Micah was given a room outside of the hall to stay in and temporarily banned from the hall while arrangements were made for the restorative justice meeting. He was also instructed to begin meeting regularly with the Student Support Coordinator (Jenny). Jenny helped Micah to get extensions for his assignments from his professors so that he was able to take some time to recover from the breakdown.

Throughout the pre-conference and conference, it was clear that Micah has some more serious mental health issues that contributed to his inability to adequately track the conversation and his manic behavior. Mental health concerns can add a difficult component to restorative justice because the process is not therapy and cannot provide the full services that the offender needs. What is important is to remember that behavior communicates needs. In this case, Micah’s breakdown signals a need for greater emotional and well-being support through regular meetings with a counselor. Therefore, when we talked about what needed to happen next to repair the harms and make things right, the first thing that was suggested was for Micah to get the counselling support required in order to not have a breakdown like this again. He ended up agreeing to a weekly meeting with a counselor in addition to the weekly meeting with the Jenny, the Student Support Coordinator and expressed that both of these meetings would be very helpful.

Restorative justice cannot operate without access to other resources to help fulfill the needs that so often fuel crime. The gift of restorative justice is that the process is able to surface those needs so that they can be addressed and so that the response to the crime or rule violation does not cause further harm. In Micah’s case, if this incident had happened last year before the University began using Restorative Justice, Micah would have been immediately evicted from the Residential Hall with no further contact or support. He would have been cut off from his community of friends, would not have the encouragement or structure to pursue counselling, and would need to find a new place to live. With the overwhelm Micah was already facing, my guess is that these added stressors would have resulted in a downward spiral and further breakdowns.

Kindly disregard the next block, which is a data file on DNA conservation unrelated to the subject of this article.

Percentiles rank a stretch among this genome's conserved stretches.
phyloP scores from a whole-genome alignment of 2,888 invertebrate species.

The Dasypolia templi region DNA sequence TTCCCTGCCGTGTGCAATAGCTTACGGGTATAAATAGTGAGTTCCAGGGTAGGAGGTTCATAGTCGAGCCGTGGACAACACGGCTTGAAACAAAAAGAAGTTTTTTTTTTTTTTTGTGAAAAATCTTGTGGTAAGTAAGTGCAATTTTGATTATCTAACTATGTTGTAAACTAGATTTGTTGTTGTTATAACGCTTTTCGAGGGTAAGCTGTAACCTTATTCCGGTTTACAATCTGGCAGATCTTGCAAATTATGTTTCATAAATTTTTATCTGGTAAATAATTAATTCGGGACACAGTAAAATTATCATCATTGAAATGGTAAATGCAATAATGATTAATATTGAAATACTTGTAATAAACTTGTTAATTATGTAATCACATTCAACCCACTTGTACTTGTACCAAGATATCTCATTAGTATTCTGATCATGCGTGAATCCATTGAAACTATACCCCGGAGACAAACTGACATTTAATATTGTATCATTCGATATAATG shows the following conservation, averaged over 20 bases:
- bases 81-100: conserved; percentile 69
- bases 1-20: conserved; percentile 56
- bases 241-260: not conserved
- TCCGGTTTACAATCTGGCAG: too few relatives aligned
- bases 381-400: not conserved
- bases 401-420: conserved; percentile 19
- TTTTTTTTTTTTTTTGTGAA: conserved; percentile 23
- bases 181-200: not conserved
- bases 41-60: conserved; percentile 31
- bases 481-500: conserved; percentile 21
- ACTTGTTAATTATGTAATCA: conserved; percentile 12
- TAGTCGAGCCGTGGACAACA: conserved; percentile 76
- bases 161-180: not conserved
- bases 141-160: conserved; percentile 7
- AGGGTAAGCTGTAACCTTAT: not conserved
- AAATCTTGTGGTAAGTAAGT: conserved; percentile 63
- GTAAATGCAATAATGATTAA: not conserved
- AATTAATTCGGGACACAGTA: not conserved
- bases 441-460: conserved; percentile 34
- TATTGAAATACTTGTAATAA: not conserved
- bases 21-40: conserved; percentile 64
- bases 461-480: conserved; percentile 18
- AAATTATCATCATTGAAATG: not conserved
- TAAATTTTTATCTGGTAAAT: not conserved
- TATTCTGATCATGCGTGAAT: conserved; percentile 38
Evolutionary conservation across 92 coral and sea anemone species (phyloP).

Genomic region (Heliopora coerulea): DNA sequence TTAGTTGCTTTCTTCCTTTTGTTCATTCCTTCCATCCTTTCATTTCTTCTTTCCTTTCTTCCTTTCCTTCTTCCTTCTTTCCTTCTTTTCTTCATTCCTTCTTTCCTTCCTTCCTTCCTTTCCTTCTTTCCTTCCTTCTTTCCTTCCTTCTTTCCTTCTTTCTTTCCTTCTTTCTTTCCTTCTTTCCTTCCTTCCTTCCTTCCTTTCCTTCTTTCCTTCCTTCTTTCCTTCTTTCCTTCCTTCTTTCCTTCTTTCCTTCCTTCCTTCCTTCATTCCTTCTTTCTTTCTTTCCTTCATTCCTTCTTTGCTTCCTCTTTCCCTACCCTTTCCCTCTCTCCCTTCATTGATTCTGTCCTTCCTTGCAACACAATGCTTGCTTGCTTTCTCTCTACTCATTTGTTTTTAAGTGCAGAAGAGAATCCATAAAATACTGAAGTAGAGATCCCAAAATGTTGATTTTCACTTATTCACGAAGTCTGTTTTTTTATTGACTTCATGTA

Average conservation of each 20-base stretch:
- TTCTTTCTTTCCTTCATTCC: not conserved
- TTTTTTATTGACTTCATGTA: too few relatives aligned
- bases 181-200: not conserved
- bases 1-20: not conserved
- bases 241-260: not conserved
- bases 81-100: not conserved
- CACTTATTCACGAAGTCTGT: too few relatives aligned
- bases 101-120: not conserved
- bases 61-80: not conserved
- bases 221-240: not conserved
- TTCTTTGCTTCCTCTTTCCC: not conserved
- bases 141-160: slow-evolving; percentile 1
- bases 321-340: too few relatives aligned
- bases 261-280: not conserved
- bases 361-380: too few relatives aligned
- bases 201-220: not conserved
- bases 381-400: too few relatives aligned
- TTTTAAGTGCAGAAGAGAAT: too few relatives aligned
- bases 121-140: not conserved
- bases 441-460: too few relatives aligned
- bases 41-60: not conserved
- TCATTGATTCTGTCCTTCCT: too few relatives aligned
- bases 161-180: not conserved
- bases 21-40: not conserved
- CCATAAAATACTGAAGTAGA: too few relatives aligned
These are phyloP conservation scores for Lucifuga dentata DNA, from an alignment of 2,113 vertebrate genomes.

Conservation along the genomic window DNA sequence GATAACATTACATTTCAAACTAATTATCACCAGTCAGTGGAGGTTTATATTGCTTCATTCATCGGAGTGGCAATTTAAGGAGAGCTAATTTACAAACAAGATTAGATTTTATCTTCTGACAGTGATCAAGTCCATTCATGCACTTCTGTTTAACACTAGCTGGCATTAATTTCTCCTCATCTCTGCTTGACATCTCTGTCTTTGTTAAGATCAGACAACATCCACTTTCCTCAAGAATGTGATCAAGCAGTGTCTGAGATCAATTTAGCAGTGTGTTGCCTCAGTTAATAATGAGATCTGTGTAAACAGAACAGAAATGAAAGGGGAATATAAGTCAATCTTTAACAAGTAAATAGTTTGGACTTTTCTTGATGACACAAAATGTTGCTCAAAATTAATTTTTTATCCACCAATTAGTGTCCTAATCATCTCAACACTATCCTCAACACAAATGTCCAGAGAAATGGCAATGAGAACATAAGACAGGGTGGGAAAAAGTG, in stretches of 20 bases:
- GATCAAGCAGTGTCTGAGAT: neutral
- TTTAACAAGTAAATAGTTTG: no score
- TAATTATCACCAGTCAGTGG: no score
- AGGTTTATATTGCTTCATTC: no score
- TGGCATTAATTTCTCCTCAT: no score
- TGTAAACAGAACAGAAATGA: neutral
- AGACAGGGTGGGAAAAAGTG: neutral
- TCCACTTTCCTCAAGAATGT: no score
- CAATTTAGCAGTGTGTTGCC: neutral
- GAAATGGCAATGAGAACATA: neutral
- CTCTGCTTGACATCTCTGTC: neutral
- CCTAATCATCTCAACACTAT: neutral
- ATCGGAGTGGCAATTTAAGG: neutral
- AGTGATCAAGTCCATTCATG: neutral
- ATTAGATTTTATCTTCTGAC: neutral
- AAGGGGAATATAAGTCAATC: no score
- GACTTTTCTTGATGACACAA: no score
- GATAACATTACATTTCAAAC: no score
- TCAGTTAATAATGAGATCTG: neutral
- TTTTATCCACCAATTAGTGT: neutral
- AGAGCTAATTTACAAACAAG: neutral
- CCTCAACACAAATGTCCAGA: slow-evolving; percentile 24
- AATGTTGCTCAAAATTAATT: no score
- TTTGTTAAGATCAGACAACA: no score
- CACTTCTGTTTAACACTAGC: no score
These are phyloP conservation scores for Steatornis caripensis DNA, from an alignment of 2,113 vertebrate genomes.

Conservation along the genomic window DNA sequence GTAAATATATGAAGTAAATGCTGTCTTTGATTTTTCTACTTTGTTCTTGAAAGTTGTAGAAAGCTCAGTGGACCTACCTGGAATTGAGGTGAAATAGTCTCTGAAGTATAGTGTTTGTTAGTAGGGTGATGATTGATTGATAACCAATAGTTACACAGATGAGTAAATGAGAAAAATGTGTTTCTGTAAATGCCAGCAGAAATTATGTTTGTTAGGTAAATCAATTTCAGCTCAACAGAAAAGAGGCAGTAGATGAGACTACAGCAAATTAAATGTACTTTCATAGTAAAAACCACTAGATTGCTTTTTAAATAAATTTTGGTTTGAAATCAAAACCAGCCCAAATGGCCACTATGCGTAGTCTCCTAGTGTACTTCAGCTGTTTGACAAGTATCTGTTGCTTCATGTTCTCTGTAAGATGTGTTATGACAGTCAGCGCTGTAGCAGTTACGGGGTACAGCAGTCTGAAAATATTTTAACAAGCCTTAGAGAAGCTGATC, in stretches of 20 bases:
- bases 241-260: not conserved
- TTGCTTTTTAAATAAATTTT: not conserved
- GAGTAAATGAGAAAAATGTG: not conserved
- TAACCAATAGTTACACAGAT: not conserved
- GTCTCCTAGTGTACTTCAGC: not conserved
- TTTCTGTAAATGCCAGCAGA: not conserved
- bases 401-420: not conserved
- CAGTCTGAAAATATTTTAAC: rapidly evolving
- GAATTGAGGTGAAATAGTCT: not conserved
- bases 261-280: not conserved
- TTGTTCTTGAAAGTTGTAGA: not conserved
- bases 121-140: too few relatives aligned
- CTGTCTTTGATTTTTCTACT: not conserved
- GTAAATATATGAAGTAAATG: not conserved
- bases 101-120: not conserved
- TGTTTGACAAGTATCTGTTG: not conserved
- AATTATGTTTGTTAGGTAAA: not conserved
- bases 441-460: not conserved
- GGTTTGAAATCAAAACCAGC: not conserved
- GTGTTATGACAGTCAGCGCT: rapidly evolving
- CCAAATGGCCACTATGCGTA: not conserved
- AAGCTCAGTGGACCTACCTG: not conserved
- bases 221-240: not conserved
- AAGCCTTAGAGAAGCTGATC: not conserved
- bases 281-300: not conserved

We see this so often in the mainstream justice system. An offender commits a crime to fulfill a need (whether that is for food, or safety, or mental health support, or clothing for an interview, or respect) and often the crime is a last resort and signals that parts of the person’s life are in serious disarray. Instead of relieving the stressors that led to the crime by working to identify the needs behind the behavior, the criminal justice system often just adds to the stress with fines, curfews, loss of privileges or incarceration. Rather than finding a way to redress the harm, further harm is caused.

Instead, in Micah’s case, he was provided with a different place to live near his friends, but away from the room with the window that could access the balcony, he decided to leave both jobs and focus on his school work, he began attending weekly counselling and support meetings to get the help he needs, and he has committed to giving back positively to the residential hall.

Leave a Reply

Fill in your details below or click an icon to log in:

WordPress.com Logo

You are commenting using your WordPress.com account. Log Out /  Change )

Google photo

You are commenting using your Google account. Log Out /  Change )

Twitter picture

You are commenting using your Twitter account. Log Out /  Change )

Facebook photo

You are commenting using your Facebook account. Log Out /  Change )

Connecting to %s